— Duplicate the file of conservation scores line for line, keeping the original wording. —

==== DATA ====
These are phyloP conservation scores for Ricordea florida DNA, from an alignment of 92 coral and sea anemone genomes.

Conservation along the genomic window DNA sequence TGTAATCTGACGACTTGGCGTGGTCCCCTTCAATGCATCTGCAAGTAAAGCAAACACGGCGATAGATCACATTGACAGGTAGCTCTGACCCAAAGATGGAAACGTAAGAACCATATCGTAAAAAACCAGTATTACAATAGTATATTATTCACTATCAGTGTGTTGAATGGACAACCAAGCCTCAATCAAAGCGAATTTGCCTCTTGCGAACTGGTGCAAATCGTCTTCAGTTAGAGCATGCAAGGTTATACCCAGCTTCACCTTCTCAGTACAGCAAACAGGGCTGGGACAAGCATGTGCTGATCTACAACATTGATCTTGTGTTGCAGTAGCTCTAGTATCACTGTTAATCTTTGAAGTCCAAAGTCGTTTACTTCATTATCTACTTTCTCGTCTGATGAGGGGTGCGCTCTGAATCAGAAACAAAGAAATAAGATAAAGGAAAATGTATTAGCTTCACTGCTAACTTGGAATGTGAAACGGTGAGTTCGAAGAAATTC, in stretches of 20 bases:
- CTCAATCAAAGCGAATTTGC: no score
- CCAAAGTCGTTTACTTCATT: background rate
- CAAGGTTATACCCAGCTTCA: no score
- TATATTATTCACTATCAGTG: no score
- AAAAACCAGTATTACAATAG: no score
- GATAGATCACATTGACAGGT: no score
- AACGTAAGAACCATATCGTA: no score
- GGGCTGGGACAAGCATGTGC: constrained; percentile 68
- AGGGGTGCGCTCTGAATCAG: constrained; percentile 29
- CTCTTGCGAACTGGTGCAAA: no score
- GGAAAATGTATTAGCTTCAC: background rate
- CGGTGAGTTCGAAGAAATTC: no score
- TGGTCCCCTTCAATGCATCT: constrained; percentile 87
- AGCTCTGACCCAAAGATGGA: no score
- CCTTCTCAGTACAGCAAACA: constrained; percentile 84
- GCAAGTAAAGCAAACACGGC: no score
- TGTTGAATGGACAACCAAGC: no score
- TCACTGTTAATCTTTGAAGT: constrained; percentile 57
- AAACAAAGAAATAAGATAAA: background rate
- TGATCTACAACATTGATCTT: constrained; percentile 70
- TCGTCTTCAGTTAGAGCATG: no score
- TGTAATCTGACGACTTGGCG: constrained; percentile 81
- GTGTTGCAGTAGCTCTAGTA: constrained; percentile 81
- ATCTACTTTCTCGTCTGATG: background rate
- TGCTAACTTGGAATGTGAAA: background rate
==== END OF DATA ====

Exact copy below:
These are phyloP conservation scores for Ricordea florida DNA, from an alignment of 92 coral and sea anemone genomes.

Conservation along the genomic window DNA sequence TGTAATCTGACGACTTGGCGTGGTCCCCTTCAATGCATCTGCAAGTAAAGCAAACACGGCGATAGATCACATTGACAGGTAGCTCTGACCCAAAGATGGAAACGTAAGAACCATATCGTAAAAAACCAGTATTACAATAGTATATTATTCACTATCAGTGTGTTGAATGGACAACCAAGCCTCAATCAAAGCGAATTTGCCTCTTGCGAACTGGTGCAAATCGTCTTCAGTTAGAGCATGCAAGGTTATACCCAGCTTCACCTTCTCAGTACAGCAAACAGGGCTGGGACAAGCATGTGCTGATCTACAACATTGATCTTGTGTTGCAGTAGCTCTAGTATCACTGTTAATCTTTGAAGTCCAAAGTCGTTTACTTCATTATCTACTTTCTCGTCTGATGAGGGGTGCGCTCTGAATCAGAAACAAAGAAATAAGATAAAGGAAAATGTATTAGCTTCACTGCTAACTTGGAATGTGAAACGGTGAGTTCGAAGAAATTC, in stretches of 20 bases:
- CTCAATCAAAGCGAATTTGC: no score
- CCAAAGTCGTTTACTTCATT: background rate
- CAAGGTTATACCCAGCTTCA: no score
- TATATTATTCACTATCAGTG: no score
- AAAAACCAGTATTACAATAG: no score
- GATAGATCACATTGACAGGT: no score
- AACGTAAGAACCATATCGTA: no score
- GGGCTGGGACAAGCATGTGC: constrained; percentile 68
- AGGGGTGCGCTCTGAATCAG: constrained; percentile 29
- CTCTTGCGAACTGGTGCAAA: no score
- GGAAAATGTATTAGCTTCAC: background rate
- CGGTGAGTTCGAAGAAATTC: no score
- TGGTCCCCTTCAATGCATCT: constrained; percentile 87
- AGCTCTGACCCAAAGATGGA: no score
- CCTTCTCAGTACAGCAAACA: constrained; percentile 84
- GCAAGTAAAGCAAACACGGC: no score
- TGTTGAATGGACAACCAAGC: no score
- TCACTGTTAATCTTTGAAGT: constrained; percentile 57
- AAACAAAGAAATAAGATAAA: background rate
- TGATCTACAACATTGATCTT: constrained; percentile 70
- TCGTCTTCAGTTAGAGCATG: no score
- TGTAATCTGACGACTTGGCG: constrained; percentile 81
- GTGTTGCAGTAGCTCTAGTA: constrained; percentile 81
- ATCTACTTTCTCGTCTGATG: background rate
- TGCTAACTTGGAATGTGAAA: background rate